An exome analysis revealed a monoallelic frameshift variant in TSHZ3 (NM_020856.4) c.[119_120dup];[=] (p.[Pro41SerfsTer79];[=]), which was absent from gnomAD [pLI = 0.99, o/e = 0.11 (0.05–0.28)] (Figure 1A, Supplementary Figure S1A). The exome-sequencing depth at the TSHZ3 variant c.119_120dup was 224 (52% of these were duplications). The TSHZ3 frameshift was not detectable in the DNA of the mother. Unfortunately, no DNA of the father could be obtained. Since the maternally inherited TSHZ3 allele contains two polymorphisms close to the frame-shift mutation, we used a restriction digest of the patient’s DNA in order to discriminate the two TSHZ3 alleles. After digestion, PCR amplification, and Sanger sequencing, we could detect that the TSHZ3 variant was located on the paternal allele (Supplementary Figure S1A). According to the ACMG guidelines, the variant is classified as pathogenic. TSHZ3 contains only two exons: a very short first one (encoding 14 amino acids) and a very large one (encoding 1067 amino acids). This very early termination should, therefore, cause a complete loss of protein function or haploinsufficiency since the resulting protein shows a lack of all five functional zinc fingers (Figure 1 B). In gnomAD, six LoF variants are listed: c.41-1G>T; p.Glu66Ter; p.Gln177Ter; p.Tyr279Ter; p.Met1028AsnfsTer30; p.Pro1068ArgfsTer11; p.Leu1072ProfsTer6. Since affected individuals are also included in gnomAD, we examined the gnomAD v.2.1.1 (controls) data set only containing healthy individuals. Here, only the p.Met1028AsnfsTer30 and p.Leu1072ProfsTer6 LoF variants were found. The p.Leu1072ProfsTer6 variant is flagged in gnomAD for low confidence (LCpLoF). Only the p.Met1028AsnfsTer30 variant remains in the gnomAD control population. However, this mutation, in contrast to the described mutation, affects the outermost C-terminus of TSHZ3 and, therefore, might allow for the production of a stable transcript with some residual function.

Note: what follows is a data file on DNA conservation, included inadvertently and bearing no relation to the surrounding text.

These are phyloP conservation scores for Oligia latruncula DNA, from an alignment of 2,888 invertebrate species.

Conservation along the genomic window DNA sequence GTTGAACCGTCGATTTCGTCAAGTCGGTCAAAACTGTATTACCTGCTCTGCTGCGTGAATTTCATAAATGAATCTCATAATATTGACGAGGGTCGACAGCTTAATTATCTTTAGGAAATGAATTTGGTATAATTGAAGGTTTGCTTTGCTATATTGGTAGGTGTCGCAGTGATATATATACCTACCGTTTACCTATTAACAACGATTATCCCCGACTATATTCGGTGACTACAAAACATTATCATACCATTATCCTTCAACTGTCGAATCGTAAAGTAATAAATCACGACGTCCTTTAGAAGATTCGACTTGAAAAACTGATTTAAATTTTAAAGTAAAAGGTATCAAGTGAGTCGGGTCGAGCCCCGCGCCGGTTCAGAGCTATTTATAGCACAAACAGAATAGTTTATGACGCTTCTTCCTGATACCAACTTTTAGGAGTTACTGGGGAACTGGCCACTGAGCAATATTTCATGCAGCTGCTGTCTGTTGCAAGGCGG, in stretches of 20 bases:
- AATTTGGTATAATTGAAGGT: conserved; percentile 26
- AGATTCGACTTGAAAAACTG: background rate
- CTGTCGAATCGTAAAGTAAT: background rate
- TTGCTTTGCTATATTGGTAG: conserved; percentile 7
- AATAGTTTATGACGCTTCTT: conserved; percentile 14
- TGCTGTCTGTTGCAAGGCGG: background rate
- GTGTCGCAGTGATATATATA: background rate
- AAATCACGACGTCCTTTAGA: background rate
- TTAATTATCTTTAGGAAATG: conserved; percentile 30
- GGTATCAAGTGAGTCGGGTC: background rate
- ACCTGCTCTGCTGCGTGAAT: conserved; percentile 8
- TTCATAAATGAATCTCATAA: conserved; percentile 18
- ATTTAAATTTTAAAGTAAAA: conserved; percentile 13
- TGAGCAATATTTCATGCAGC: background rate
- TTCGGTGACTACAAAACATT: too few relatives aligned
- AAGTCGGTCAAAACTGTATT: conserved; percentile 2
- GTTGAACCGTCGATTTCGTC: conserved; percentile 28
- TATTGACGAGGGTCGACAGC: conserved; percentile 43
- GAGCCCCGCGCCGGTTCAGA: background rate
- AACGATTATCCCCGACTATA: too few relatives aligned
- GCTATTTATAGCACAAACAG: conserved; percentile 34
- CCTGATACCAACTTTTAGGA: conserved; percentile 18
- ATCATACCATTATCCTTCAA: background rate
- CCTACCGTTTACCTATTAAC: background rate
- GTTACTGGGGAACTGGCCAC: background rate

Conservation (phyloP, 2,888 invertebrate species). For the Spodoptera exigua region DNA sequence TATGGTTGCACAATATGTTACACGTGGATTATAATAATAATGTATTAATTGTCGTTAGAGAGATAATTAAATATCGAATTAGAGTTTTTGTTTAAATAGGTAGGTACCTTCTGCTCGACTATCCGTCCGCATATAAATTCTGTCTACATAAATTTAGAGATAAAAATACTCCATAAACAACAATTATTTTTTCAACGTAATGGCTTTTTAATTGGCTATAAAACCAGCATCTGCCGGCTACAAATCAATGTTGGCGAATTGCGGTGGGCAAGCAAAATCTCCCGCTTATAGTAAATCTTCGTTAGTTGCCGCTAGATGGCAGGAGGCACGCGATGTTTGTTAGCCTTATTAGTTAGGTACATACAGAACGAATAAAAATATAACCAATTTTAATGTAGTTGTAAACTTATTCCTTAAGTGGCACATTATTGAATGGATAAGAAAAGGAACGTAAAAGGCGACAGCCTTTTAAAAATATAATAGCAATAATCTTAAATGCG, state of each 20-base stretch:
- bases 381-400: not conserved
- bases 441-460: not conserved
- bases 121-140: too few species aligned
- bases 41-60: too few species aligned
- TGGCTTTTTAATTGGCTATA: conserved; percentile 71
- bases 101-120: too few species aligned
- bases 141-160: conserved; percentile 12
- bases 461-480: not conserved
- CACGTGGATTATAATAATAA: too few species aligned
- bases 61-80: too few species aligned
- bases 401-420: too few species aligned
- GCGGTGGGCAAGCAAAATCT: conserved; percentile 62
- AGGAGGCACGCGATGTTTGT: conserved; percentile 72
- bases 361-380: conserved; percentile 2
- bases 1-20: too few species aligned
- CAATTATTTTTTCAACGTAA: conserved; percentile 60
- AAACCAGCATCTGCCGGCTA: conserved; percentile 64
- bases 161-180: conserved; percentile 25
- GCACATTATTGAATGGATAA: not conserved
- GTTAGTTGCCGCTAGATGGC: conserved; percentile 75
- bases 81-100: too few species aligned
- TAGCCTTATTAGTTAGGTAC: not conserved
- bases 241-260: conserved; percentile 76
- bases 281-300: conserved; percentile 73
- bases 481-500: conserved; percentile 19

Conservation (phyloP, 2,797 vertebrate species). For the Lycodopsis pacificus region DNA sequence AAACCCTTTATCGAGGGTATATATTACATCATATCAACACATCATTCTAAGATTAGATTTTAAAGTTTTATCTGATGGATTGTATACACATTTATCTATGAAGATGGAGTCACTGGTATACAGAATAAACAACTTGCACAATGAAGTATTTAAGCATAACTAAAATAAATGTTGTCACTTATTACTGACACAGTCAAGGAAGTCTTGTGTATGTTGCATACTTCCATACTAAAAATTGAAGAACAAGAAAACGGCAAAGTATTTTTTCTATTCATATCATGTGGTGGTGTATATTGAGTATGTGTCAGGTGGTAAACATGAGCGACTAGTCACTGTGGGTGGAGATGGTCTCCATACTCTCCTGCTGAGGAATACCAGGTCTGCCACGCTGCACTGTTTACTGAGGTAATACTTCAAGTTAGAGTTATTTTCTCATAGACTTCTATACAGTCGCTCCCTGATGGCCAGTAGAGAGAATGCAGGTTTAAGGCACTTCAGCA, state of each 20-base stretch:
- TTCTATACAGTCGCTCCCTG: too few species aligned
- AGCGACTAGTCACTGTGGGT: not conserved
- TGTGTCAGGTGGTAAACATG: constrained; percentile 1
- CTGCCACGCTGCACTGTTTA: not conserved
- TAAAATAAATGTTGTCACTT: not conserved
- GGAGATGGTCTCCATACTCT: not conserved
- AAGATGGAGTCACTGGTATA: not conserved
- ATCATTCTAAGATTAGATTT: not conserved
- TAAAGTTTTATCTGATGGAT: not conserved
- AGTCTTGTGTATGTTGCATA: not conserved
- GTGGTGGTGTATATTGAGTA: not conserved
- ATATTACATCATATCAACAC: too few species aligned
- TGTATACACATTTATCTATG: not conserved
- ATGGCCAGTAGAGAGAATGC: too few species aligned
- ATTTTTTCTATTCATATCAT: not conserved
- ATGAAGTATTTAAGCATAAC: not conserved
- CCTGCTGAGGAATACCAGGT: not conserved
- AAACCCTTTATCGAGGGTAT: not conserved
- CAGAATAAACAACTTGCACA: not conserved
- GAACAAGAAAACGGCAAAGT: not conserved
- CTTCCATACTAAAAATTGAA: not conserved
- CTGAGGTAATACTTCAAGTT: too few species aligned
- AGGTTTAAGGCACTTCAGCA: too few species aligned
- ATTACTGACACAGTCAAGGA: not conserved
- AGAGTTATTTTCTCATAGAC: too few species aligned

4. Discussion